Slowing growth in the Chinese and U.S. factory sectors earlier this week did nothing to soothe frayed market nerves and put a firm focus on today’s service sector PMI surveys in Europe along with the equivalent U.S. report and a weekly jobless number there.
While the world’s two largest economies suffered a hiccup, euro zone factories had their best month since mid-2011 in January. But it is the service sector that dominates in Europe. Flash readings, which are not usually revised much, showed the euro zone services reading hit a four-month high with France lagging Germany again although even its number rose. Today we’ll get the first numbers for Italy, Spain and Britain.
The reports will be the last meaningful pieces of evidence the European Central Bank gets to chew over before Thursday’s policy decision. Emerging market tumult and its possible effect on already vanishing inflation will be bang at the top of its agenda.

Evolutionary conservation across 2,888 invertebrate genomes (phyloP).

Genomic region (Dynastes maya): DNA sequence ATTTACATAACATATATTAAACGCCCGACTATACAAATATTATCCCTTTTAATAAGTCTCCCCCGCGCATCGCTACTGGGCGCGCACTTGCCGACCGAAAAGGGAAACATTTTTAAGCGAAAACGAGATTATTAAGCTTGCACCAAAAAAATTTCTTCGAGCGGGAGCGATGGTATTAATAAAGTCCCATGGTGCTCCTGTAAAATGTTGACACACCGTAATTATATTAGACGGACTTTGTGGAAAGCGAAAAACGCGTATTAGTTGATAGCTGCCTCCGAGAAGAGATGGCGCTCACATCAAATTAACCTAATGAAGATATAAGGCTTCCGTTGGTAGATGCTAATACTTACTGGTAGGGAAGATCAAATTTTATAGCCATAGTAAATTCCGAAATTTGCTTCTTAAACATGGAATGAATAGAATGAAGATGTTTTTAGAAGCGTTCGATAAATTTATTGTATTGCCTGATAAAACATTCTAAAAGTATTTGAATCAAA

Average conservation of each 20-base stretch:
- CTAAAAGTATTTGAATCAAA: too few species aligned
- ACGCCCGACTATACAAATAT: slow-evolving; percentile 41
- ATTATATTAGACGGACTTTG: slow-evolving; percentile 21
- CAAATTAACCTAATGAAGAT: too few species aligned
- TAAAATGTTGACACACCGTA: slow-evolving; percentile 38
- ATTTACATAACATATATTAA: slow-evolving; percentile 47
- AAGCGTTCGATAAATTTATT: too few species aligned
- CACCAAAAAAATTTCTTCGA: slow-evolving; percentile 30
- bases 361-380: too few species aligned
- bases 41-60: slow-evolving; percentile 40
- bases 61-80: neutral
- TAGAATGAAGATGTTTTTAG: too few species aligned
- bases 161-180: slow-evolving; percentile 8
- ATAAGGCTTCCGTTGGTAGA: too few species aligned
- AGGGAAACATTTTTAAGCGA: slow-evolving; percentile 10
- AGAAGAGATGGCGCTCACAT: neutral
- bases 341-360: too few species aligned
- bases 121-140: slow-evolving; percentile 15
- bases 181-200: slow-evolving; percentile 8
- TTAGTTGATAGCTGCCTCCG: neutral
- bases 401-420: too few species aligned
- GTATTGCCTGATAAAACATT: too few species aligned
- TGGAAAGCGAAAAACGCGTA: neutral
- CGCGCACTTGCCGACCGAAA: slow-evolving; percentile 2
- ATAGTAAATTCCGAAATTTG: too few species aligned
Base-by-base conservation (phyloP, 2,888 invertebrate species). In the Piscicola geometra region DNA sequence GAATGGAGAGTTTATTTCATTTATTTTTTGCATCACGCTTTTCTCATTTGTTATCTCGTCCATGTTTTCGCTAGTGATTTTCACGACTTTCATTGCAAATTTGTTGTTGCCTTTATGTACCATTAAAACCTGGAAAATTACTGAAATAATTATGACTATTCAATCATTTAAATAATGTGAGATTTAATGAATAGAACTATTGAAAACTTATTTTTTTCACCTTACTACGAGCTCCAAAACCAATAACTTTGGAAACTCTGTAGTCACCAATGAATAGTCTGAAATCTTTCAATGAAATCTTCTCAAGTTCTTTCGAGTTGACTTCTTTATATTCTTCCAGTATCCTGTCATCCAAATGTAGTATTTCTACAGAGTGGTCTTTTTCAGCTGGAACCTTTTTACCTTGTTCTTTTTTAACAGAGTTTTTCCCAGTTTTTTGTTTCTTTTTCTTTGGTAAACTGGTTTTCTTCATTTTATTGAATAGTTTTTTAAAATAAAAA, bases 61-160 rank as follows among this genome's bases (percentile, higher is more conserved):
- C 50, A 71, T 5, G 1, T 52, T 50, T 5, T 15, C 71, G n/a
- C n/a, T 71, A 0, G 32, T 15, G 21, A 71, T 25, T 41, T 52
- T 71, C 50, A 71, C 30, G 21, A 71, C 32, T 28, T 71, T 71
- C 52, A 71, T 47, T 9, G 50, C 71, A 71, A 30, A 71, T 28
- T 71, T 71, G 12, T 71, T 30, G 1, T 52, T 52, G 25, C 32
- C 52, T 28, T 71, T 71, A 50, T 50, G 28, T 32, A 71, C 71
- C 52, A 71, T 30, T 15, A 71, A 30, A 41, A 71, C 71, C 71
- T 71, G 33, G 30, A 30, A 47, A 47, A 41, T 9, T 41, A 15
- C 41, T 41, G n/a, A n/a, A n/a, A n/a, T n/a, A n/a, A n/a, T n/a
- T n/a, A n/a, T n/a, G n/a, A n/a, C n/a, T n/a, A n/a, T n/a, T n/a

It’s probably too early to force a policy move this week – particularly since the next set of ECB economic and inflation forecasts are due in March – but the market ructions are an unwelcome development at a time when inflation is already uncomfortably low, dropping further to just 0.7 percent in January, way below the ECB’s target of close to but below two percent. If turbulence persists and a by-product is to drive the euro higher, which is quite possible, the downward pressure on prices could threaten a deflationary spiral which ECB policymakers have so far insisted will not come to pass.
Central banks have already been thrown out of kilter. Turkey whacked up its key rate by a stunning 4.5 points last week without doing much good for the lira. South Africa tightened the following day. Neither move would have been considered remotely likely a month ago.